We studied focal female and male reproduction in two separate lines. The access to potential mates was held constant; a focal female that had spawned was moved into a new tank where a male (or males, depending on the treatment) had nests without eggs. Similarly, focal males got access to new females ready to spawn as soon as the previous female had spawned. The replacements ensured that the OSR remained stable over time.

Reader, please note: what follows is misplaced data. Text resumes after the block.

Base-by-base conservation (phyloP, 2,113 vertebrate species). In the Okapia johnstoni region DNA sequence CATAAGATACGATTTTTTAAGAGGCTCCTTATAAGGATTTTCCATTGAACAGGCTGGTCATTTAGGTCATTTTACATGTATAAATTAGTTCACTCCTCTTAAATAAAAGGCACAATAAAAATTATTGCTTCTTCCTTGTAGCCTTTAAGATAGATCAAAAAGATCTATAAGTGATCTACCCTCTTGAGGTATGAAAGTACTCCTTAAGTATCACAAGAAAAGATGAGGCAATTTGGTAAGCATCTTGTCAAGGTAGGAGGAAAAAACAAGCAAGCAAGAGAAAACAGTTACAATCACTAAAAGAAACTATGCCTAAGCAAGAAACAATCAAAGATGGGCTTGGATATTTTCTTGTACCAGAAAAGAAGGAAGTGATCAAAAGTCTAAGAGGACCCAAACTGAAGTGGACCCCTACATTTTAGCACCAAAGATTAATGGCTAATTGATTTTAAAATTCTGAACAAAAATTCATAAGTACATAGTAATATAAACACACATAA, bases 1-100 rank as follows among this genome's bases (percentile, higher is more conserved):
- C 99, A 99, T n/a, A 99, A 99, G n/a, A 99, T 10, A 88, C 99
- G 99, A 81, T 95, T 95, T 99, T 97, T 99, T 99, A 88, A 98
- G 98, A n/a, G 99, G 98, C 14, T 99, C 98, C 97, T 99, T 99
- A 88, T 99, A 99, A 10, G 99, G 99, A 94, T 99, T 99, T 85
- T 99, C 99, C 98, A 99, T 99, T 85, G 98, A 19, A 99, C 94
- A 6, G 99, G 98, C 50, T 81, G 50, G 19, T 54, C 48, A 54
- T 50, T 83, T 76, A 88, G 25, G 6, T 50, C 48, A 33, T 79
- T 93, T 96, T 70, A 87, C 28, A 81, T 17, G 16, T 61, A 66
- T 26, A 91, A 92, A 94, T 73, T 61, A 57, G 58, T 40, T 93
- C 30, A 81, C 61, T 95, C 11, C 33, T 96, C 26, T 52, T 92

Each pool had a continuous flow-through of brackish seawater. Water quality, light conditions and temperature followed natural conditions. The non-transparent sides of the pools prevented interaction between pools. Under natural conditions, nest sites are scarce; hence, we provided just one nest per male using flower pot halves (4.5 cm diameter) on a 2–4 cm sand layer. Each pot had a removable piece of a transparent plastic sheet fit on the inside onto which the females attached their eggs in a single layer when spawning. All fish were wild-caught using a hand trawl and sexes kept in separate stock tanks for a few days before they entered the experiment. Fish were fed twice daily ad libitum with frozen chironomid larvae. Males entering an experimental pool were confined overnight to their allocated nests, isolated in clear cylinders (20 cm diameter), to allow undisturbed nest building. Fish were weighed and measured (total length) before they entered the experiment, and females were additionally weighed when they were transferred into another tank, e.g. after spawning. After the experiment, the fish were released back to their natural habitat.